Another embodiment of our invention is a process to decrease the seepage loss or spurt loss of a well working fluid, particularly drilling fluids, which comprises adding to the well working fluid a quantity of the seepage loss reducing additive of this invention sufficient to effect such decrease. Generally, there will be required from about 1 pound per 42 gallon barrel (ppb) to about 50 ppb, preferably from about 3 ppb to about 20 ppb.
The seepage loss reducing additive of this invention may be added to the well working fluids, either aqueous-base or oil base, utilizing the slugging technique disclosed in Cowan et al. U.S. Pat. No. 4,531,594, incorporated herein by reference. Thus a concentrated "pill" of about 20-50 bbl total volume can be made by mixing from about 15 ppb to about 50 ppb of the seepage loss reducing additive in the well-working fluid. The pill will preferably contain from about 15 ppb to about 40 ppb of the seepage loss reducing additive. The pill may be formulated to also contain a fluid loss reducing additive as disclosed in U.S. Pat. No. 4,531,594. Typical fluid loss reducing additives and typical methods of employing the pill are set forth in U.S. Pat. No. 4,531,594. For aqueous base drilling fluids, well known fluid loss additives may be added to the pill.
The seepage loss reducing additive of this invention can be mixed with materials having a larger particle size distribution and the mixture used to combat larger losses of the fluid to the formations being drilled. Alternatively, the seepage loss reducing additive can be added separately to a drilling fluid to which a material having a larger particle size distribution is also added.
In order to more completely describe the invention, the following non-limiting examples are given. In these examples and throughout this specification, the following abbreviations may be used: ppb=lb per 42 gallon barrel; ppg=lb per gallon; sec=seconds; min=minutes; G.S.=gel strength; vol=volume; API=American Petroleum Institute; °F.=degrees farenheit; O.H.=oat hulls; C.C.=corn cobs; H.R.=hot roll; cp=centipoise; sq.ft.=square feet; cc=cubic centimeters; CFL=complete fluid loss; AV=apparent viscosity, cp; YP=yield point, lb/100 sq.ft. All mesh sizes used in the description of the invention are in terms of U.S. Standard Sieve Series, Fine Series of 1940. A particle size designated +X indicates the particles were retained on a sieve of size X mesh. A particle indicated Y/Z indicates that the particles passed through a sieve of mesh size Y and were retained on a sieve of mesh size Z. A particle size designated -W indicates that the particles all passed through a seive of mesh size W.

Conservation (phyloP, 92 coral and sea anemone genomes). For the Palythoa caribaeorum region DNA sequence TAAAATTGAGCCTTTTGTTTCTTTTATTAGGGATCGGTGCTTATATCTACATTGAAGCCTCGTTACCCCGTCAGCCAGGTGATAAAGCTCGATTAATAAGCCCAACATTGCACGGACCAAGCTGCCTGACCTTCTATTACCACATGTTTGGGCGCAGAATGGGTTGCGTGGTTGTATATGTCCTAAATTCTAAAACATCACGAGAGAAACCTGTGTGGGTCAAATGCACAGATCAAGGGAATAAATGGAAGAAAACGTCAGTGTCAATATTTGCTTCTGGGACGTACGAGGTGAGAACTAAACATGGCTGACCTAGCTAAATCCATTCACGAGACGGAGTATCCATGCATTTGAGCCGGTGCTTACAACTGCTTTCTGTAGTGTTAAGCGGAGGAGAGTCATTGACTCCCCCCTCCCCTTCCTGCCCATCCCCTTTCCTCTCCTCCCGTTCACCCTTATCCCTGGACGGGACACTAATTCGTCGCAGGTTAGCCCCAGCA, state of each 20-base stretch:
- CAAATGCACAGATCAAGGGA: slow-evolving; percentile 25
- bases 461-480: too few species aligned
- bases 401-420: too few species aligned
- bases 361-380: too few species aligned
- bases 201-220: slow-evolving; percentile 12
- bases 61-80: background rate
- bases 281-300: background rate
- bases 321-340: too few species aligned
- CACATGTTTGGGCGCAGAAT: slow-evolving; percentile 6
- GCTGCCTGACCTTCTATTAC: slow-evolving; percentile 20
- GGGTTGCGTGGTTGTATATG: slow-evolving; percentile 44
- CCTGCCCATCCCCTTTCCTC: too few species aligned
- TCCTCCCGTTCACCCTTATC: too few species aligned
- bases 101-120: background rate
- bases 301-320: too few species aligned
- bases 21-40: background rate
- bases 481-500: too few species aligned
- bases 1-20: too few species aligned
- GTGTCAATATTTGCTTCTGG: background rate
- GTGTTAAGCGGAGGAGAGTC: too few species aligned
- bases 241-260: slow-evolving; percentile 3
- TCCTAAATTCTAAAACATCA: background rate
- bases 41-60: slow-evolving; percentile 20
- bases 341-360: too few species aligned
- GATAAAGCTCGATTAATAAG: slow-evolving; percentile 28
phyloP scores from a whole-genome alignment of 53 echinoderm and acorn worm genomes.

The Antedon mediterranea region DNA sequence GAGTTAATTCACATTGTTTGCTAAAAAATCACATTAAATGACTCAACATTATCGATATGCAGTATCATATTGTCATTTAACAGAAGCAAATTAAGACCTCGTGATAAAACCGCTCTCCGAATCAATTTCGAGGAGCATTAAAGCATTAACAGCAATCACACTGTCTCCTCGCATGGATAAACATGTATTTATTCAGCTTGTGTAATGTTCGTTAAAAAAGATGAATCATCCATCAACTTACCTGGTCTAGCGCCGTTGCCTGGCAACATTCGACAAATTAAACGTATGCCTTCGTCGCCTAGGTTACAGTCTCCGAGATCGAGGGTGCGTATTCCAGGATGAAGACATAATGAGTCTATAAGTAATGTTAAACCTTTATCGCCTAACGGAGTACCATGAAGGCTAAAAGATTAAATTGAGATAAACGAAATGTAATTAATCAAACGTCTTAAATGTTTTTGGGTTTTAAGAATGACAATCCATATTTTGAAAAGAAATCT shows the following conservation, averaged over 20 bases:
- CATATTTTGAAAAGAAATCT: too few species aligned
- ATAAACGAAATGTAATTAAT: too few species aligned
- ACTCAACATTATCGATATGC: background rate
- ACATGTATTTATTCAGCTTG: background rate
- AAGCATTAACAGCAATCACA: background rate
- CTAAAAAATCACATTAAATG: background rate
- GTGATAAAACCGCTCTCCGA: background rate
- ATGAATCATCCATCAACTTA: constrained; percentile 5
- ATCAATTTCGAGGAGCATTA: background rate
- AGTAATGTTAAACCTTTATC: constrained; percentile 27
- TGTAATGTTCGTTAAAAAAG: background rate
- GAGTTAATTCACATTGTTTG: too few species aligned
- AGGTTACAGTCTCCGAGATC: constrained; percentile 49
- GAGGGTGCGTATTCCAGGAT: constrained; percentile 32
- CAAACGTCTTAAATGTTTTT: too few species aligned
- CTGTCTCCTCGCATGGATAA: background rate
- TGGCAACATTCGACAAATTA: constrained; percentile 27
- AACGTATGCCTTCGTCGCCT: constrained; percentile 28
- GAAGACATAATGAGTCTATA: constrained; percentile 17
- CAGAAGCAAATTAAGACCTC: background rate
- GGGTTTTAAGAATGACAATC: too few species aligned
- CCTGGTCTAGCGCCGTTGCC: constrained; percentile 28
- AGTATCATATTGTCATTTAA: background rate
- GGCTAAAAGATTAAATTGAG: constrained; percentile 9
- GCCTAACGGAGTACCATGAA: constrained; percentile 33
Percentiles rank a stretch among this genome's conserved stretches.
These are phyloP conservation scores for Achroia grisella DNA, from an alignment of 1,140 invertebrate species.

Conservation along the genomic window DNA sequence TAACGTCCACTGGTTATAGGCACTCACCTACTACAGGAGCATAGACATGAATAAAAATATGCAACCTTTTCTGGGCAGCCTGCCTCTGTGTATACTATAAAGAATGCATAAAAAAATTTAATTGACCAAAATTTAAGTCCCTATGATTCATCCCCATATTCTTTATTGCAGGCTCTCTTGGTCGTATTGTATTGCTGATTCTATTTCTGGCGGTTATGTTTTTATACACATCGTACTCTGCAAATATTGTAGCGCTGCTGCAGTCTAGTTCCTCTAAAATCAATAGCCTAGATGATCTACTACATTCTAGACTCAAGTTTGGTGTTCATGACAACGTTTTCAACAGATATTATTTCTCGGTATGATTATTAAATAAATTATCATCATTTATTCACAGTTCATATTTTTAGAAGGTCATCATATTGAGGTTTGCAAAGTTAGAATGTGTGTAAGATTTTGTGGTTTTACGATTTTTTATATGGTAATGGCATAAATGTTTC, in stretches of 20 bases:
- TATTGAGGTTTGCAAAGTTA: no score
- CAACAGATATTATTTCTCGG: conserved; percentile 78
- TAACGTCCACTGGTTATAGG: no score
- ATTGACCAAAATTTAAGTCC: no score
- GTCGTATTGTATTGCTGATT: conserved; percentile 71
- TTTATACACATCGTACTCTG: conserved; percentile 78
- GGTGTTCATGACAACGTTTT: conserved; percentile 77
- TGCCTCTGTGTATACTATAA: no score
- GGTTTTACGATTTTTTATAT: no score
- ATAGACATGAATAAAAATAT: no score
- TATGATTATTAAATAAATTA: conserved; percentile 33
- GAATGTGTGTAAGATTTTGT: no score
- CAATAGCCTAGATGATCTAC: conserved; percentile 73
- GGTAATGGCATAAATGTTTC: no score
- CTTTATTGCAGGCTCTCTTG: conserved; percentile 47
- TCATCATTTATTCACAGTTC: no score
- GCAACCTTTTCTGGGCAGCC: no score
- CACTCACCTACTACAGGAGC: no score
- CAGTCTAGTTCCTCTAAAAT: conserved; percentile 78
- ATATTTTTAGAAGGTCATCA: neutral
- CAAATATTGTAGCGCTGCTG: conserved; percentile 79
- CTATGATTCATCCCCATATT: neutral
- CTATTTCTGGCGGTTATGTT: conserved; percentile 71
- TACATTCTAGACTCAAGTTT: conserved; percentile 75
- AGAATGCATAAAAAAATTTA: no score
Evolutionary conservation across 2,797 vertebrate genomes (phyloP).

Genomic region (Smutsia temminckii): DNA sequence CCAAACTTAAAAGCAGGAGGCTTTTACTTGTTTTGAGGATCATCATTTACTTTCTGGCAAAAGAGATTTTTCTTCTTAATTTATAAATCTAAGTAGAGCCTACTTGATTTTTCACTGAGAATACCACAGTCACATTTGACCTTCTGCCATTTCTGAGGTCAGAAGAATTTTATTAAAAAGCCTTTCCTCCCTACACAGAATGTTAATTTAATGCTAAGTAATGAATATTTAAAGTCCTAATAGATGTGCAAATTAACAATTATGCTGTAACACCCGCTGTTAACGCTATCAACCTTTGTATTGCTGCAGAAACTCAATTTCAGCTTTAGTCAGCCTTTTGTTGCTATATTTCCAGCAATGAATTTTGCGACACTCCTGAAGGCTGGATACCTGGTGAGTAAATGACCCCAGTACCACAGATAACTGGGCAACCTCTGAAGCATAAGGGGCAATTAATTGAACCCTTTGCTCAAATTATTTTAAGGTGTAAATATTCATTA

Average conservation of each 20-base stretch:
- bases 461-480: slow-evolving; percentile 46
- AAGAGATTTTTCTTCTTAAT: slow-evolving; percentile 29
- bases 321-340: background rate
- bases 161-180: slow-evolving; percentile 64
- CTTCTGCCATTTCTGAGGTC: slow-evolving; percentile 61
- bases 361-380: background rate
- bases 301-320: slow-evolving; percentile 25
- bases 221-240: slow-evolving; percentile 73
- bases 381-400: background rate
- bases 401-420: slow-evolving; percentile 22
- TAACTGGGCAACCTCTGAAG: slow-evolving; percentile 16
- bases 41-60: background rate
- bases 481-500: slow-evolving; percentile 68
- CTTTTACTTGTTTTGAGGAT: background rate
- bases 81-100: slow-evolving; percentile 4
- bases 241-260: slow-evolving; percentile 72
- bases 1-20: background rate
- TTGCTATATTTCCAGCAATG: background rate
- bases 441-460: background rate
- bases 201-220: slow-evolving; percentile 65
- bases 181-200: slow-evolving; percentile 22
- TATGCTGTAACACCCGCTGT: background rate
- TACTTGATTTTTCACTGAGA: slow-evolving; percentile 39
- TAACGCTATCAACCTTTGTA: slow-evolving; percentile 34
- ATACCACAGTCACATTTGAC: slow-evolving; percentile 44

The particle size distribution of the various samples evaluated in the Examples is set forth in Table I. All percentages throughout the Tables, Examples, and this specification are weight percent unless otherwise indicated.
The particle size of the various samples was determined using the following procedure: A series of sieves of varying mesh sizes (U.S. Standard Sieve Series) with openings diminishing in size from the top downward were stacked over a solid bottom pan. The samples were admixed with 3% by weight fumed silica (CAB-O-SIL M5), placed on the top sieve, covered, placed on a RO-TAP sieve shaker, and shaken for 10 minutes. The weight of sample retained on each sieve was determined and the % by weight of sample on each sieve calculated.
TABLE I__________________________________________________________________________ Particle Size Distribution of Sample, %SAMPLE +14 14/30 30/60 60/100 100/200 -200__________________________________________________________________________Oat Hulls No. 1 0 0.4 17.6 40.6 27.2 14.2Oat Hulls No. 2 0 0 100 0 0 0Oat Hulls No. 3 0 0 0 100 0 0Oat Hulls No. 4 0 0 0 0 100 0Oat Hulls No. 5 0 0 0 0 0 100Ground Corn Cobs No. 1 0 0 48.6 20.7 15.8 14.9Ground Corn Cobs No. 2 0 0 100 0 0 0Ground Corn Cobs No. 3 0 0 0 100 0 0Ground Corn Cobs No. 4 0 0 0 0 100 0Ground Corn Cobs No. 5 0 0 0 0 0 100Ground Corn Cobs No. 6 0 1.3 25.0 16.5 18.5 38.7Ground Corn Cobs No. 7 0 0 23.2 30.8 27.7 18.3Ground Corn Cobs No. 8 0 0 0.8 0.2 21.0 78.0Ground Cotton Burrs 0 0.2 1.7 38.7 40.3 19.1HOWWC 0 2.5 4.9 12.2 21.2 59.2__________________________________________________________________________